Les Saisons, the multi-awarded flagship restaurant of the Imperial Hotel, has long been a fancy old favorite in Tokyo. It’s where the city’s movers and shakers often congregated for power breakfasts, business lunches, and gourmet dinners to discuss the fate of the world over good food and red wine. Not a few CEOs and top-ranked fund managers have been headhunted over coffee and croissants here, and many VIPs from around the world once made a Les Saisons dinner a necessary rite when passing through Tokyo and staying at the Imperial Hotel.
Recently, this grand old lady underwent a major facelift, emerging with a more contemporary look and a whole new approach to dining. The French pastorale look is gone, along with the rather memorable giant floral arrangement in the foyer. In its place is a calm, modern interior in comforting neutral hues, with an art deco-ish and slightly Oriental feel. My husband, who used to work next door and eat lunch at the hotel almost every day, prefers the old pastel look. But I like the new, less stuffy design, which reminds me of the formal dining room of a luxury cruise liner.
Appropriately, the kitchen guard has changed as well. Les Saisons’ former Japanese chef, who was known and well respected for his old-school style, has been transferred elsewhere within the hotel, and a young talent named Thierry Voisin arrived from France five months ago to take over. With his informal style and charming demeanor, Mr. Voisin is literally a breath of fresh air in an establishment that kept its windows closed for the longest time. Don’t let the boyish smile fool you, though, as he debuts in Tokyo with stellar credentials and a reputation for culinary exactness. Mr. Voisin worked alongside world-famous chef Gerard Boyer for many years at Les Crayeres, Boyer’s Michelin three-star hotel-restaurant in Reims, France. It was here that he further advanced his classical training, while experimenting with unusual tastes and food combinations.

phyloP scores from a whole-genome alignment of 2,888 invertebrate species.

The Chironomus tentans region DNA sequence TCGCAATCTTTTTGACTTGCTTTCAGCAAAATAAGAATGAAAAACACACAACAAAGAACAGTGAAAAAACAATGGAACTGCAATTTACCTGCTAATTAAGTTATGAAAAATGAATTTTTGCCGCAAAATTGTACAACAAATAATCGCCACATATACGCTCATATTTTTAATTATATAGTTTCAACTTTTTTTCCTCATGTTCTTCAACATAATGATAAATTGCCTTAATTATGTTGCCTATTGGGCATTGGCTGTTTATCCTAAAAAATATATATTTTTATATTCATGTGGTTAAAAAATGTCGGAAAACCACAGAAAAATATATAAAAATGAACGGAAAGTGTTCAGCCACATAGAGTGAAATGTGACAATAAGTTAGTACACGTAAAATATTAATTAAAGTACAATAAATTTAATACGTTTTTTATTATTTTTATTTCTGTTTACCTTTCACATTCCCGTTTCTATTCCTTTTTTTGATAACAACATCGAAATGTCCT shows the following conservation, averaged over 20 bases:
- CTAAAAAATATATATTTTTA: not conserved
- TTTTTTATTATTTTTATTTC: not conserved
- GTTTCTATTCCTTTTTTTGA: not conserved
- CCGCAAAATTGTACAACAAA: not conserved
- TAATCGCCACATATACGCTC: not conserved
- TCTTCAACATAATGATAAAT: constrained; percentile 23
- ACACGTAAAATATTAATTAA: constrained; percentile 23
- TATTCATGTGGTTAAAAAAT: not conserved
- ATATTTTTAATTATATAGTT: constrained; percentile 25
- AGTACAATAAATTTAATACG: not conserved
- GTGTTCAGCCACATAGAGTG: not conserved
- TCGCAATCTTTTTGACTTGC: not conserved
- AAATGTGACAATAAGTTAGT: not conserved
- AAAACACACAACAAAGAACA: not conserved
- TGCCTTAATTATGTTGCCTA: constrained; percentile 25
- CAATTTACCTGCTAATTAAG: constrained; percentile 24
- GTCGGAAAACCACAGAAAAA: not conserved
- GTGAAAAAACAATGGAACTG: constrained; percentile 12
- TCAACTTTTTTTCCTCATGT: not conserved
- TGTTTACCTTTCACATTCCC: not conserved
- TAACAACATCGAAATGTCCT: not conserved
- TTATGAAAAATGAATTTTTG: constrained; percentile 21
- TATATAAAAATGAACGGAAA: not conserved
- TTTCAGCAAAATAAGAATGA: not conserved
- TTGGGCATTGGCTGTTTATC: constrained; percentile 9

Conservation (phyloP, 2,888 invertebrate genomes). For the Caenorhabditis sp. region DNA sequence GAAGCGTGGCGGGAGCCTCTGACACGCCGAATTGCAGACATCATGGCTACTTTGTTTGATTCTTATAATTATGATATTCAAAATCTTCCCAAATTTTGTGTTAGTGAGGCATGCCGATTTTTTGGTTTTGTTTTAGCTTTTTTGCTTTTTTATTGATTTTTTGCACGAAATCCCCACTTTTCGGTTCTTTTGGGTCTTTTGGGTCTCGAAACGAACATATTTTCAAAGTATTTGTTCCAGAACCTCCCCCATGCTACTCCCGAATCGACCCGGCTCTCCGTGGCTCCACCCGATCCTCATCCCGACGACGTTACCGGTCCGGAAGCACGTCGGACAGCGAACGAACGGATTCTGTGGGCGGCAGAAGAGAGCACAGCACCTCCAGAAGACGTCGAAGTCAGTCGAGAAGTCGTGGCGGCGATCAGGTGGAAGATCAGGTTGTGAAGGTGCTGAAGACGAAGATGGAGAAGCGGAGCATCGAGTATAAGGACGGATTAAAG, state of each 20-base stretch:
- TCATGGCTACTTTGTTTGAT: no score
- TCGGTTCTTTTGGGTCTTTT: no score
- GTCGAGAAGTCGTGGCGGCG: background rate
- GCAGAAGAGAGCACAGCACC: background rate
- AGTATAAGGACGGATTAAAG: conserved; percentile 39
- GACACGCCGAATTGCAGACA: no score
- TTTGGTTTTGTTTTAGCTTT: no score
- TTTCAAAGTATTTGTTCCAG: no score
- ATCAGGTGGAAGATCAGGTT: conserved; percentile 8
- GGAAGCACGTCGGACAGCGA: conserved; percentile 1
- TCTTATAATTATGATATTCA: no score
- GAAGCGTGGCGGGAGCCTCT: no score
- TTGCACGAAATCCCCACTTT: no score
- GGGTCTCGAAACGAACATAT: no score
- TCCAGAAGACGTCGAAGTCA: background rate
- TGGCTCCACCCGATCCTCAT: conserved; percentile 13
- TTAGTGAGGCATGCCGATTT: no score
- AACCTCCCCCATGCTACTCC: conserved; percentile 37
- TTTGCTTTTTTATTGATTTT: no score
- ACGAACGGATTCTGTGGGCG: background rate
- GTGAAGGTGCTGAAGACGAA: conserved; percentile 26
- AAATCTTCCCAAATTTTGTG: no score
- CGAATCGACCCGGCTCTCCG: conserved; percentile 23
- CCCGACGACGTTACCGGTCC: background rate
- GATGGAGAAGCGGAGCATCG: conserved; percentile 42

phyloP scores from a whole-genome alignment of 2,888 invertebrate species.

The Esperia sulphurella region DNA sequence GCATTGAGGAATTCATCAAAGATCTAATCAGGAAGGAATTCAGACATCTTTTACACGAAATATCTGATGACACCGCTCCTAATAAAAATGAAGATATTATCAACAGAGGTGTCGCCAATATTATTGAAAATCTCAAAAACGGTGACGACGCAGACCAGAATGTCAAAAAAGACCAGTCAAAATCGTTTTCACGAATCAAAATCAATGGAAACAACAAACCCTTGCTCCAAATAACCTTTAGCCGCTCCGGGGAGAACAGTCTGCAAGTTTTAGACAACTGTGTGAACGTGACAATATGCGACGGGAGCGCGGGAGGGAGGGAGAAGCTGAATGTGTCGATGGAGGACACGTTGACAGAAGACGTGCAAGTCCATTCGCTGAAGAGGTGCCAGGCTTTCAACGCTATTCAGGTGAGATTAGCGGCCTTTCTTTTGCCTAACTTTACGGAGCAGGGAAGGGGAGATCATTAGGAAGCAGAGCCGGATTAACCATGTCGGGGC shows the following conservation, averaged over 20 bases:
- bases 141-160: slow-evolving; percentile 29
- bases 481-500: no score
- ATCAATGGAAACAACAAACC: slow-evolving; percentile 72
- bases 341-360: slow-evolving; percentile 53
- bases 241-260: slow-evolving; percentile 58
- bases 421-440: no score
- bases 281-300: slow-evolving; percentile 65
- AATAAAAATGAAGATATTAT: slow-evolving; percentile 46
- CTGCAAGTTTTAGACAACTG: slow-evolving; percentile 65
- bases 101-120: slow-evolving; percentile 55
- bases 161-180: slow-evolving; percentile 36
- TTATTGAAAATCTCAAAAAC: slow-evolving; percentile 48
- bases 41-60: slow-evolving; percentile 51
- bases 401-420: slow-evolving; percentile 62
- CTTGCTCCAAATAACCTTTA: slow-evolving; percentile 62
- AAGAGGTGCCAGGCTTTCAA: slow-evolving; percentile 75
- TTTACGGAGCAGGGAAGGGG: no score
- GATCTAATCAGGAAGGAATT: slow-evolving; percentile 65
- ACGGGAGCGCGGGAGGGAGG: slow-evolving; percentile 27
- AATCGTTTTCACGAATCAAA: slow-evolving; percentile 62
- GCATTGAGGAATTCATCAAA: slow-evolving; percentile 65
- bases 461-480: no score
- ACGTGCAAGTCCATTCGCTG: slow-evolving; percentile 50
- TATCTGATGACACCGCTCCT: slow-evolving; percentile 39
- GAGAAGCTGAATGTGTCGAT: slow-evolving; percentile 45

Mr. Voisin’s specialties at Les Saisons are all about haute cuisine with a little adventure. For example, one of his favorite starters is cold pigeon meat and foie gras wrapped together almost like a chocolate sponge cake roll in a thick hazelnut icing (Ballotine de Pigeonneau au Foie Gras eta la Noisette, ¥5,250). Another is a puddinglike mixture of chicken, lobster, and truffle essence served in a glass (Tiramisu de Volaille et Homard Bleu, ¥7,140), which you’d think would end up simply as a delicious cacophony of flavors. However, Mr. Voisin manages to ensure that the distinct taste of each ingredient is preserved in every spoonful.
When asked about his particular expertise, Mr. Voisin readily admits that he is at his best with chicken, so the main course is practically decided for us. And, true enough; his Bresse hen with truffles, foie gras and bas-mati rice is a wonder for the palate (Poularde de Bresse en Demi-Deuil, ¥8,925) with its juicy flavors. Later on, he reveals his secret: the legs are steamed with truffle juice for two and a half hours at 75 degrees, while the breast goes in for 25 minutes at 62 degrees. We also tried his version of roast lamb (Noisette d’Agneau aux Dattes et Foie Gras, ¥6,825), which was sweet and sugary with vinegar juice on the outside and incredibly tender inside, and found this very satisfying. And, if cost is not a consideration, I would recommend the lobsters from Brittany (Homard en Carapace Cuisine en Cocotte de Fonte Aux Girolles, ¥15,750), which are flown in live and then cooked in mushrooms and port wine. The fact that the lobster is kept alive until it actually hits the pan makes all the difference in its firm and tasty flesh.
Finally, you must leave room for dessert. The sweets are entrusted to a Japanese pastry chef who does the restaurant proud with his creations. My favorite was a chocolate creme brulee served with a salty chocolate cream and a very deep chocolate sorbet on the side (Creme Brulee Tonka, ¥2,625), but the apricot biscuit with salted caramel ice cream (Biscuit Moelleux Aux Abricots, ¥2,635) was delicious as well.
With Mr. Voisin at the helm of the new Les Saisons, Tokyo’s movers and shakers will undoubtedly take great pleasure in re-discovering an old favorite.
WHAT TO EAT
The poultry hen and lobster tiramisu (Tiramisu de Volaille et Homard Bleu, ¥7,140), the Bresse hen with truffles and foie gras (Poularde de Bresse en Demi-Deuil, ¥8,925), and the roasted Iamb with dates and foie gras (Noisette d’agneau au dattes et foie gras, ¥6,825) were especially delicious.
WHAT TO DRINK
Among the whites, the dry Pouilly Fume 2001 Henri Bourgeois (¥1,890 per glass) was excellent with fish while the sweeter Pouilly Fuse 2003 Olivier Merlin (¥1,890 per glass) went well with almost everything — from the creamy appetizers to a roast chicken entree. For reds, there is an excellent Burgundy with a strong bouquet called Beaune ler Cru Vieilles Vignes 2001 Dominique Laurent (¥2,520 per glass) and a formidable 1998 Bordeaux called Chateau Beau Soleil that was wonderful with cheese.
WHERE TO SIT
The corner tables are best for couples.
HOW MUCH DID IT COST?
Evening set menus start from ¥16,800 per person, so plan on spending at least ¥40,000 for a dinner for two including wines.
WHO GOES THERE
Groups of businessmen, couples on dates, and a couple of senior executives who looked like they were treating the girls in the office to a nice dinner.
WHO TO ASK FOR
Shigeru Chiba, the restaurant’s deputy manager, is happy to help plan menus and wine lists.
Mezzanine, Main Building
1-1 Uchisaiwaicho 1-chome,